Schizophrenia is a complex disorder of the brain, which is incurable but treatable to live a close to a normal life. There are different types of schizophrenia and they each have different symptoms and affect a person's life in different ways. Schizophrenia is a disease that ebbs and flows, which means that the people with the disease have acute periods called relapses. This is when a person with schizophrenia experiences a number of sensations that are an addition to their usual feelings, and because they are additions, they are called "positive symptoms." The term "positive symptoms" does not mean it is positive in the sense that it is wanted or a positive thing to have.
The most common type of hallucination is hearing things that are not there, such as voices. Some people find comfort in their hallucinations, but typically the experience is alienating, stressful and often terrifying. With paranoid schizophrenia, for instance, hallucinations are commonly experienced as a belief that people, even loved ones and healthcare workers, intend to do the person harm. As a result, the person experiencing hallucinations often feel immense distrust, discomfort, and even terror of those around them. In turn, this person’s community (family, healthcare workers, friends) can feel similarly uncomfortable, confused, awkward, and at times, fearful.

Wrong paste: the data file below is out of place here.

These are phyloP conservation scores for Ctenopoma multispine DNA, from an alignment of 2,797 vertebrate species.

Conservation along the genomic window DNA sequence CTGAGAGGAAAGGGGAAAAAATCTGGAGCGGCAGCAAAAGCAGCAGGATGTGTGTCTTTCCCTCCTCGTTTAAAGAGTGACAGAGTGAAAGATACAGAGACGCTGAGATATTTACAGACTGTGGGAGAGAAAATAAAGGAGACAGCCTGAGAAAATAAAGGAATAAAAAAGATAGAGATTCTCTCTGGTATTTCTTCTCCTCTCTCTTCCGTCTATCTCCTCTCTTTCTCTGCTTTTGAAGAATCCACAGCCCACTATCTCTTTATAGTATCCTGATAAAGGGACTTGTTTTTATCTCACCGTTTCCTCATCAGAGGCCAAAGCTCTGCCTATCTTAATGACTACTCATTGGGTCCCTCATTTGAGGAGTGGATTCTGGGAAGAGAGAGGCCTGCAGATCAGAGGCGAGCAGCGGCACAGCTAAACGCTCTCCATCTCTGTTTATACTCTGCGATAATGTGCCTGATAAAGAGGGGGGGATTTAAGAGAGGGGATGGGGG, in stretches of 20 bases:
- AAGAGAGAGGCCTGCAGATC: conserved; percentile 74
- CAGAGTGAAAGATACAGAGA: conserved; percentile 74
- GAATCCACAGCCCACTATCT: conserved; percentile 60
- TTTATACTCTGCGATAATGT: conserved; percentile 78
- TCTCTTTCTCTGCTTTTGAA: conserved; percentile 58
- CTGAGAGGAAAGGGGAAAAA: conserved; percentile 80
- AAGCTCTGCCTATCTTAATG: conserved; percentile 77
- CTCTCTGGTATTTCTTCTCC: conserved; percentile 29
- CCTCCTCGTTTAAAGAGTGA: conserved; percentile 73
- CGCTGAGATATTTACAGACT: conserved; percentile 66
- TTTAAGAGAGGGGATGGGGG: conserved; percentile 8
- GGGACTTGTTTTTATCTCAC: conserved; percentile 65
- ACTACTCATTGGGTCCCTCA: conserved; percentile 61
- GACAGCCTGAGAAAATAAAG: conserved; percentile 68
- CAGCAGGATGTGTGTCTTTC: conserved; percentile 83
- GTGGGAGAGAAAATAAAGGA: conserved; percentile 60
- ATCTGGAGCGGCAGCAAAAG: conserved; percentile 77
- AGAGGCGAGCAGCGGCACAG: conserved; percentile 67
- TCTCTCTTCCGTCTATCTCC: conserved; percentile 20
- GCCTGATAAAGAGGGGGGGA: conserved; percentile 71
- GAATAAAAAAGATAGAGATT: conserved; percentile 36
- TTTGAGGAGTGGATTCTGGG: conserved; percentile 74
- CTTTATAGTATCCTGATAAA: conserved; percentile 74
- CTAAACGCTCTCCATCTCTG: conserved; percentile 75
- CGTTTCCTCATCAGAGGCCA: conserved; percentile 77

There is disorganized schizophrenia, Catatonic schizophrenia, paranoid schizophrenia and undifferentiated schizophrenia. The most common type of schizophrenia is paranoid schizophrenia. Paranoid schizophrenia is schizophrenia marked by a preoccupation with delusions or by frequent auditory hallucinations related to a single theme, especially grandeur or persecution (Coon). Paranoid schizophrenics usually feel that they are being watched or monitored, while feeling that someone is trying to harm or threaten them. In most cases paranoid schizophrenics claim to hear voices that are not real and only heard by them.
Patients with the illness schizophrenia hear voices in their head that no one else can hear. Furthermore, they hear clicking noises and non-human voices. A patient with schizophrenia can ignore the hallucination, but some patients experience hallucinations daily, like another person for input in your daily tasks. Therefore, they often become controlling and patients have problems with overcoming “their” voices. Patients with schizophrenia isolate themselves from their family and friends, which causes hallucinations to appear more often because of more self-thoughts.
The illness can best be described as a collection of particular symptoms that usually fall into four basic categories: formal thought disorder, perception disorder, feeling/emotional disturbance, and behavior disorders (Young, 23). People with schizophrenia describe strange of unrealistic thoughts. Their speech is sometimes hard to follow because of disordered thinking. Phrases seem disconnected, and ideas move from topic to topic with no logical pattern in what is being said. In some cases, individuals with schizophrenia say that they have no idea at all or that their heads seem “empty”.